Finding Freedom From the Narrow Places

Finding Freedom From the Narrow Places

Rabbi Minna Bromberg writes how she found freedom when she decided to accept her body as it was.


Editor's Note: The eve of Passover is a fitting time to launch "Rabbis Uncensored," the Jewish Exponent's newest blog, where you will find stimulating discussion of Jewish thought and rabbinic insight into contemporary issues that touch our society both locally and globally. Just as we read the Haggadah and draw upon our historic journey from slavery  to freedom to find resonance in our lives today, our rabbis will be looking to Jewish tradition as they grapple with issues of the day through their own special lens. For our inaugural posts, we posed this question:

In his book, Exodus and Revolution, Professor Michael Walzer wrote that "pharaonic oppression, deliverance, Sinai, and Canaan are still with us, powerful memories shaping our perceptions of the political world…We still believe, or many of us do, what the Exodus first taught, or what is has commonly been taken to teach, about the meaning and possibility of politics and about its proper form: 
—first, that wherever you live, it is probably Egypt; 
—second, that there is a better place, a world more attractive, a promised land; 
—and third, that “the way to the land is through the wilderness. There is no way to get from here to there except by joining together and marching."
What issue represents today's Egypt, laden with Pharaonic oppression? What would be the promised land? 

By Rabbi Minna Bromberg

I can still feel in my chest the feeling of inhaling newfound freedom. I can still sense at my back the whoosh of an old, confining reality crumbling and being washed away like Pharaoh’s army. I can still remember the thought that popped into my 16-year-old head that day: “On the other side of the wall, there is no wall.”

It was the day of my very own exodus. After having tried for most of my young life to force my body to fit in, it was the day I decided to stop dieting.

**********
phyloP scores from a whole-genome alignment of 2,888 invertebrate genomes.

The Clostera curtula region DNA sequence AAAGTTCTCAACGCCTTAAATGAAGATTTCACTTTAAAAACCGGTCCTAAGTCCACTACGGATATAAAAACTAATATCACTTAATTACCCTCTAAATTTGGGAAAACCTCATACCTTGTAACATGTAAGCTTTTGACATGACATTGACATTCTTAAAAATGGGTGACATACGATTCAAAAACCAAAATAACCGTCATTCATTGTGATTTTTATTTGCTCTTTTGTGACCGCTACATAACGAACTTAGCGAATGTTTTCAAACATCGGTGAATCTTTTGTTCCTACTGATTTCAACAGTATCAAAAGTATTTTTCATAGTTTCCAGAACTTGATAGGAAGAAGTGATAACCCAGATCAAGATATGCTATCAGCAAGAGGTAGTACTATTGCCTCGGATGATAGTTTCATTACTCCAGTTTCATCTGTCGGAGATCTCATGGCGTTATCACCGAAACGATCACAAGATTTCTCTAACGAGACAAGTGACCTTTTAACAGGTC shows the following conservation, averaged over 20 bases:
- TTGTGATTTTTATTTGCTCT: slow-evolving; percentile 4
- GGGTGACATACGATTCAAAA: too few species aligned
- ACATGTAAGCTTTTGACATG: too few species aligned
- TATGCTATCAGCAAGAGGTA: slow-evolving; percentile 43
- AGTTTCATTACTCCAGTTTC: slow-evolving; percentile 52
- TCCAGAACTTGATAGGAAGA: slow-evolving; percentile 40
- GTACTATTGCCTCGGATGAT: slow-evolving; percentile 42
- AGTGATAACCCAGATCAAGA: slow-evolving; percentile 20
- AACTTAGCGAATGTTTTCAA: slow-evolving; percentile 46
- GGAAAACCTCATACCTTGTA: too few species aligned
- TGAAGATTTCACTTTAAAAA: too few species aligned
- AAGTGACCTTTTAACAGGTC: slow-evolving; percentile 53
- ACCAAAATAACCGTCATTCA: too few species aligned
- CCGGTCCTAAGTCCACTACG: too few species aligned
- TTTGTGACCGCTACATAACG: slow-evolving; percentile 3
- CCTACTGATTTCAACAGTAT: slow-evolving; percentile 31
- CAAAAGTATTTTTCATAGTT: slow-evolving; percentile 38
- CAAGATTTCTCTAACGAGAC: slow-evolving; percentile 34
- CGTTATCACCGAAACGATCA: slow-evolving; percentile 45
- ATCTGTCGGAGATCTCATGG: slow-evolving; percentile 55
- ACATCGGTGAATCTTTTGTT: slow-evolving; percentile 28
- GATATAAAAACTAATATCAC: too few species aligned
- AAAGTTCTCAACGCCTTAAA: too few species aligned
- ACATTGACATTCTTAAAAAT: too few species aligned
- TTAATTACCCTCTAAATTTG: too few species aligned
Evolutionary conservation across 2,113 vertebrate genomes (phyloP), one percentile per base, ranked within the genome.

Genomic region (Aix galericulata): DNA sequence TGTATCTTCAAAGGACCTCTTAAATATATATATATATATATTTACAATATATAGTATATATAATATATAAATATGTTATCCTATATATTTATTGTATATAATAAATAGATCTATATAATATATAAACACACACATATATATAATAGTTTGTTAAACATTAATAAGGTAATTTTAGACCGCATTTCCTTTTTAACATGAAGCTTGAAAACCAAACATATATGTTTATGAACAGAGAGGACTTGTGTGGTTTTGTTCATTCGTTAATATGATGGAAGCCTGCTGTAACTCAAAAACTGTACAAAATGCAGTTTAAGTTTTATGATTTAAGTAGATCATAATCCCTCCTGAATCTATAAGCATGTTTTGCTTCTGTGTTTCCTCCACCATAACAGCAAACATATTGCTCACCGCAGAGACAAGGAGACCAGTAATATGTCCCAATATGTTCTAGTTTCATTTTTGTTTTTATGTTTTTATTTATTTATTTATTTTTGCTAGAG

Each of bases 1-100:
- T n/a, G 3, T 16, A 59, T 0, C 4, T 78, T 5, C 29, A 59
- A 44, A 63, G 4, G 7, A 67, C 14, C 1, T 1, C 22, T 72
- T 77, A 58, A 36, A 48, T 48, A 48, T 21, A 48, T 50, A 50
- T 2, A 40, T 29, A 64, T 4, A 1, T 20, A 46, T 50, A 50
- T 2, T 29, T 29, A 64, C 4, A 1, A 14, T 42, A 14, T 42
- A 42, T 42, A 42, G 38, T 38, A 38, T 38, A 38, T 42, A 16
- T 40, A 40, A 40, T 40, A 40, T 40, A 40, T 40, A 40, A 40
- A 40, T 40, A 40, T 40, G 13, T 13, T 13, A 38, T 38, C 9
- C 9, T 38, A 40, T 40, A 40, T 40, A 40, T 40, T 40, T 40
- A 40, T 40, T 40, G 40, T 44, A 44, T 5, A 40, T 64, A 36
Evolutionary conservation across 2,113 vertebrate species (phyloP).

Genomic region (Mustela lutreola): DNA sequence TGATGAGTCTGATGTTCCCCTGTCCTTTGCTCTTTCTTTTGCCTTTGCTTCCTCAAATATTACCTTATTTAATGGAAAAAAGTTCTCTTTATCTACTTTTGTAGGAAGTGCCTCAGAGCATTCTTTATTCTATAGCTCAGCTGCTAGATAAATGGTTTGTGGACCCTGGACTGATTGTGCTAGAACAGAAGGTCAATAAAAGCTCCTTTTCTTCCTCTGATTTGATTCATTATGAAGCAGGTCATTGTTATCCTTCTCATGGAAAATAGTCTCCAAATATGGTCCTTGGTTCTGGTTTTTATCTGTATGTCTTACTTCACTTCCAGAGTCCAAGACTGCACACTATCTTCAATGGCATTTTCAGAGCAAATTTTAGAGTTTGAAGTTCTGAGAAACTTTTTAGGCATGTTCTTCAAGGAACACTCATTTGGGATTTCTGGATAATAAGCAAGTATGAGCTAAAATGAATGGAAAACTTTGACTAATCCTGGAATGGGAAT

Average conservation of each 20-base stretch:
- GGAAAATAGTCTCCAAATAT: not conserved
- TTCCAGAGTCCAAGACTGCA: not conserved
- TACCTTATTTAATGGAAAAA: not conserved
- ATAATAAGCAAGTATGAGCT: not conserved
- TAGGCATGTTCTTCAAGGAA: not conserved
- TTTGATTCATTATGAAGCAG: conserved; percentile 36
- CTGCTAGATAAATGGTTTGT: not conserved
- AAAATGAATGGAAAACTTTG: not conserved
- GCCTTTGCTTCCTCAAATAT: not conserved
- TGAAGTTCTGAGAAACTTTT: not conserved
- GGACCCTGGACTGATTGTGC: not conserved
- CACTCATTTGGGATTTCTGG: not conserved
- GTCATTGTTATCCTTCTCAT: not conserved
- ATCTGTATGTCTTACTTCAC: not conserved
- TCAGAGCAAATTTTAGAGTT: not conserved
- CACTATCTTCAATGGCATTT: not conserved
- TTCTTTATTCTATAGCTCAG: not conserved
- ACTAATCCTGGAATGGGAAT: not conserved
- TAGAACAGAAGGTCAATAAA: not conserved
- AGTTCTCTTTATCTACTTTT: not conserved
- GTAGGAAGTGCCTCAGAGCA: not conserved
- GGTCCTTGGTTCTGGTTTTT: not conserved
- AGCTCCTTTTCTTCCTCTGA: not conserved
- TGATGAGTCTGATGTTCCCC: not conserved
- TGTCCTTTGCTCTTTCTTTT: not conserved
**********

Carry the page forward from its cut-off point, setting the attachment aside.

I had started innocently enough. My dieting was born of a precocious 7-year-old’s sense that if people teased you because of what you looked like, why not just change what you looked like? I remember fantasizing about a thinner me who would have more friends or — as I grew into adolescence — a boyfriend.

But my body’s refusal to comply with my wishes made me hate myself. Soon my whole sense of my worth as a human being rose and fell in inverse relationship to the numbers on the scale. None of my successes in other arenas were ever enough to counteract my sense of failure at not being able to control my size. I had swallowed whole our culture’s contempt of fat people and, in so doing, I had signed on to be the primary taskmaster in my own enslavement.

As with the slaves in Egypt — who suffer silently for hundreds of years before they begin the crying out that will lead to their liberation — it’s hard to say exactly what made that day the day to give up dieting. But enough was simply enough. I decided from that moment on to start practicing (and it is an ongoing practice) accepting my body exactly as it is.

Like any exodus, mine has lead not directly to a promised land, but to an uncharted territory of ongoing questions, even these decades later. Should I make fat-liberation my single-issue banner or will that stance cut off nuanced conversations before they can begin? Should I be angry at the near-stranger who invasively asks my husband whether I have considered weight-loss surgery or should I try somehow to judge them to the side of merit?

But one thing is clear: The experience of my own liberation — my own internalizing and then freeing myself from our culture’s contempt for bodies like mine — has awakened my heart to feel more deeply to the pain of others in our society who experience ridicule. My own liberation drives my desire to be an ally for LGBTQ folks, people with disabilities, and those who are stigmatized due to mental illness. Over and over our Torah urges us to love and care for the stranger because of our own experiences of being strangers. As religious studies scholar Christine Hayes puts it, “the experience of slavery and liberation should be the wellspring…the impetus for moral action.”

Sitting at my seder table, hearing again our tradition’s insistence that we experience the Exodus as if we ourselves went through it, there is no “as if” about it for me. I have been stuck in the Narrow Places, and I have been liberated. The journey is not over but there is no going back.

Rabbi Minna Bromberg, Ph.D, a singer and songwriter, is the rabbi of Kesher Zion Synagogue in Reading, Pa. She can be reached at [email protected]